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07th June 2013

Medications in Home Care

Medication has become an increasing and significant aspect of care currently being delivered and requested by Domiciliary care organisations across the UK.

According to the CQC regulations, Outcome 9 Management of Medicines states that the registered person must protect Service users against the risks associated with unsafe use and management of medicines.

However, the CQC Care Report 2011/12 highlights that “poor performance in respect of Medicines management continued across all types of social care setting”.

The demand for home care is increasing year upon year, and the demographic changing from the historic view of “tea and toast” tasks undertaken by care workers, to a need for complex nursing care.  The changes to our industry are happening quickly, and the pressure is on for every provider to recruit in order to meet the demand for our service.  It is a well-known fact that home care has a high staff turnover rate, and this can lead to pressures around comprehensive staff training and robust competency checks.

The nature of the industry is that care workers are often alone in service user’s homes when administering or prompting medication and therefore the margin for error can be high.

It is in the interest of every Registered Provider to ensure their paperwork is as simple as possible, with clear instructions. We must take into account literacy levels and ensure that each individual has had their literacy level checked before competency is assessed. With recruitment being an ongoing, time-consuming and costly process, we do not want to alienate potential recruits who may have the ability to care, but not completely understand a complex MAR sheet.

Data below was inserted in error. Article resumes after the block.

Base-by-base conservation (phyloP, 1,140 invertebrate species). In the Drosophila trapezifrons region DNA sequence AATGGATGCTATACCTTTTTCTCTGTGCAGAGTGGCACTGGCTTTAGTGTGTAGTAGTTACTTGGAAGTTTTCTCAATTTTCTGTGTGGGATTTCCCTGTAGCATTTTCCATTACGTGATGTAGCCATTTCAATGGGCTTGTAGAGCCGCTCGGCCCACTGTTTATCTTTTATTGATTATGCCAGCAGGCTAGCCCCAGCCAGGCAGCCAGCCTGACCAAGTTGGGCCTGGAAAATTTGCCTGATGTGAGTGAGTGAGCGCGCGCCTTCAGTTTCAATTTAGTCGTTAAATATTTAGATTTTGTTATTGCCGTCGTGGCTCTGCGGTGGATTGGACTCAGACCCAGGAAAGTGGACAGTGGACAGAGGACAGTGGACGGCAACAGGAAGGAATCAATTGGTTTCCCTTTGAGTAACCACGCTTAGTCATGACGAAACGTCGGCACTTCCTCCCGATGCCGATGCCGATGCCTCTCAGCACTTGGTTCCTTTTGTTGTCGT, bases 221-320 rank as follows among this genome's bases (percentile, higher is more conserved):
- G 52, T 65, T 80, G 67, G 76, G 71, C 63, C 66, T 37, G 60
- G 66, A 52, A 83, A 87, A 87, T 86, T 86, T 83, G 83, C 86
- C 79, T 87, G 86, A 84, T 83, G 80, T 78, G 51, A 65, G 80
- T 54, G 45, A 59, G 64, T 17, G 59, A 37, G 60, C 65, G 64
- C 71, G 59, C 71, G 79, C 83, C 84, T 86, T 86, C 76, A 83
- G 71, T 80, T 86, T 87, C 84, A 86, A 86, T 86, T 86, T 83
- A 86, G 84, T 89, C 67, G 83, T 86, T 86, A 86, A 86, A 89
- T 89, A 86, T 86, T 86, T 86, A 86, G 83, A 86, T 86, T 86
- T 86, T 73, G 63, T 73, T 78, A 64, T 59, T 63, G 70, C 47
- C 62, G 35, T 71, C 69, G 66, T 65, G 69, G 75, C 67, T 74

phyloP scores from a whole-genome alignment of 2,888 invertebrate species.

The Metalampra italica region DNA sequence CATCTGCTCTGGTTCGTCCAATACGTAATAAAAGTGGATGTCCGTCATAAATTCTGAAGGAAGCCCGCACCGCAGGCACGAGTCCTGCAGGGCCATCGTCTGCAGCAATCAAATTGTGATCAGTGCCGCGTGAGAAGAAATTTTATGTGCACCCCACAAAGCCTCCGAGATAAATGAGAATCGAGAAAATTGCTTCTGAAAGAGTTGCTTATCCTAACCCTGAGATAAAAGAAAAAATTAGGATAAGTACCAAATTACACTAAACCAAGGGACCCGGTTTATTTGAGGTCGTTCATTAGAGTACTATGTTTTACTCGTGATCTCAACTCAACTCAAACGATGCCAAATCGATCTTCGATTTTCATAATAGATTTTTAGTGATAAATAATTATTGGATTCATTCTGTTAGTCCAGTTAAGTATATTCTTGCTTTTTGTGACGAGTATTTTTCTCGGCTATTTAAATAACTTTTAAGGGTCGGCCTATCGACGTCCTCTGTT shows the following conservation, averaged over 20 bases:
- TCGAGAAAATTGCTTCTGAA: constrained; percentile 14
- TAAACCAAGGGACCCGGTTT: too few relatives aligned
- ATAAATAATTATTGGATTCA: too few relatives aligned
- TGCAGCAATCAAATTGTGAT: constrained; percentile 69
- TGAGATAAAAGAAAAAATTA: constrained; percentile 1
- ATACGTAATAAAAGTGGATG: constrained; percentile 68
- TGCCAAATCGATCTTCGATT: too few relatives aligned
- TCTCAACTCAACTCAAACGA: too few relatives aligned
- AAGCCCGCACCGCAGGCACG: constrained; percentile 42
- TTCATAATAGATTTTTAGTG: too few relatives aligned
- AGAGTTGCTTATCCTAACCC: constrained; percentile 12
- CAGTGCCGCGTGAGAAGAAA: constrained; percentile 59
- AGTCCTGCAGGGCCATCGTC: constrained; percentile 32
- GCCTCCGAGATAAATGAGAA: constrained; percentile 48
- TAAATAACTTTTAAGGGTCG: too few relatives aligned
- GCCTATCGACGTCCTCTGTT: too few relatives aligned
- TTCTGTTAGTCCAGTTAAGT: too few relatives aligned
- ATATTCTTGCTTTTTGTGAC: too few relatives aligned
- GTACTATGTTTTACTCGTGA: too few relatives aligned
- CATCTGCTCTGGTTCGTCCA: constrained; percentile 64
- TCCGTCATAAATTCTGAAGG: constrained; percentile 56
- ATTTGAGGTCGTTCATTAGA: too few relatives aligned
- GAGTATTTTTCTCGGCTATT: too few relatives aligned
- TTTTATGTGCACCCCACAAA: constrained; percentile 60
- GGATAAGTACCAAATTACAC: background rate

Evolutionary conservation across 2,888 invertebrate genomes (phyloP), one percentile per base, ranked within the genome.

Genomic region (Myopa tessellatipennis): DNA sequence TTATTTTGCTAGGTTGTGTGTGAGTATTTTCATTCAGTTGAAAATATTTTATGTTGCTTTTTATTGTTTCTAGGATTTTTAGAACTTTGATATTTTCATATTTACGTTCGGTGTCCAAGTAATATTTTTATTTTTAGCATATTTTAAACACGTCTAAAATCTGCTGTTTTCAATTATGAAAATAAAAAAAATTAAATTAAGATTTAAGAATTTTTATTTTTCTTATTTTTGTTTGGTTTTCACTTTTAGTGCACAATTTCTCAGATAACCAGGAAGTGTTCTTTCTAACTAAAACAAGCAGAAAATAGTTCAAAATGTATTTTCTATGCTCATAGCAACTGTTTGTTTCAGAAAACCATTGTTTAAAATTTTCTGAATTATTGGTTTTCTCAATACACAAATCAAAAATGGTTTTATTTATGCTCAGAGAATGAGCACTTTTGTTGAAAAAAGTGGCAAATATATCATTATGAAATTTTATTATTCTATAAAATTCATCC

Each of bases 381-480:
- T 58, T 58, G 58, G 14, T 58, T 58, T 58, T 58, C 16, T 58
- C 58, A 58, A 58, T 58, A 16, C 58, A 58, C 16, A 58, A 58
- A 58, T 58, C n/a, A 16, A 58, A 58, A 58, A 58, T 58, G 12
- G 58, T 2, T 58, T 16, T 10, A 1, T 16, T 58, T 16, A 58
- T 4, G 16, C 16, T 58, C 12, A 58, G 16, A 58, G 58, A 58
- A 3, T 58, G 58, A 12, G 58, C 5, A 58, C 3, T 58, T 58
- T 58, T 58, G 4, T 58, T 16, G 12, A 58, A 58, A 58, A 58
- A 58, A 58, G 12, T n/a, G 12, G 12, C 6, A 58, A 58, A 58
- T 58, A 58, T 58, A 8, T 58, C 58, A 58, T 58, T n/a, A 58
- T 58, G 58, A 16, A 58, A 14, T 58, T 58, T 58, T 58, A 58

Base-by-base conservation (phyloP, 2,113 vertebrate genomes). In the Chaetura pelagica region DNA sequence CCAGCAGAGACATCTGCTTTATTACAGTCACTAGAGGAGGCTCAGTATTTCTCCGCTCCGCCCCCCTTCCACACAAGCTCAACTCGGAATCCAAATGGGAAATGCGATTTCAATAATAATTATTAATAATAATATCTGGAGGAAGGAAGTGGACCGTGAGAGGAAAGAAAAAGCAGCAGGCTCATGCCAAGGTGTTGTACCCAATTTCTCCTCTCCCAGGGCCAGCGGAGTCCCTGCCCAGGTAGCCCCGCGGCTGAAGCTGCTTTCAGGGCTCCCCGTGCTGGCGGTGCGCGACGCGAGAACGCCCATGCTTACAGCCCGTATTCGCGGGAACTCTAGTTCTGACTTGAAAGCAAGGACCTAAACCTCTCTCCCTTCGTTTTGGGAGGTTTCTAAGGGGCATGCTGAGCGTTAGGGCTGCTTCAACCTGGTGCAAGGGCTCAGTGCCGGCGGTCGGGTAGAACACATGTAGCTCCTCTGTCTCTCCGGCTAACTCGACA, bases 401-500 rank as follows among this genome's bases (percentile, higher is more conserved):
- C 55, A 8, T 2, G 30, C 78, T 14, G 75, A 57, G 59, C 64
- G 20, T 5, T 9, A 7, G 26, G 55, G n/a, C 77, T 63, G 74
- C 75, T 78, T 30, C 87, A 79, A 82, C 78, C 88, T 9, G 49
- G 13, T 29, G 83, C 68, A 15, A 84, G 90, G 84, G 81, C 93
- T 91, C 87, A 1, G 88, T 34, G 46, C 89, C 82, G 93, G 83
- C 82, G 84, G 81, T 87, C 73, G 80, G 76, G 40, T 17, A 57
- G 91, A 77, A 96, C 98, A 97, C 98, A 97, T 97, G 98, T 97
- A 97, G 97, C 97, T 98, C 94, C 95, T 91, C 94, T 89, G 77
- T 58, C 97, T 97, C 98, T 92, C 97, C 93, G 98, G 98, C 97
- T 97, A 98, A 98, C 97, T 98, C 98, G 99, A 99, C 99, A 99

MAR sheets can be complicated to Care staff that are not familiar and who lack experience in social care, so you must ensure your training covers your paperwork, and an explanation of the importance of such paperwork.

Ensuring care staff are competent before they visit any service user is absolutely critical. As a manager, you are responsible for deciding upon and checking competency, and confirming that individual care staff are comfortable with administering or prompting medication.

A simple ‘How to Guide’ can be beneficial in educating staff and provide an effective reminder should they need to go back and check they are completing paperwork correctly.

During the induction process, you may find it helpful to provide new recruits with a sample MAR sheet which details a number of different scenarios; such as - what if a service user refuses? Or what if a family member has prompted medication before you have arrived?

Work through the sample sheet and ask the recruit how they would document this on the MAR sheet. This process will be an effective tool in reassuring Managers that you have robustly checked individual competency levels.

If all Registered Providers take responsibility for adhering to effective procedures around medicines handling, ensuring risk is managed in a safe and responsible way and that staff are trained and competent, then surely next year’s State of Care report might record something different.


Rosie Robinson

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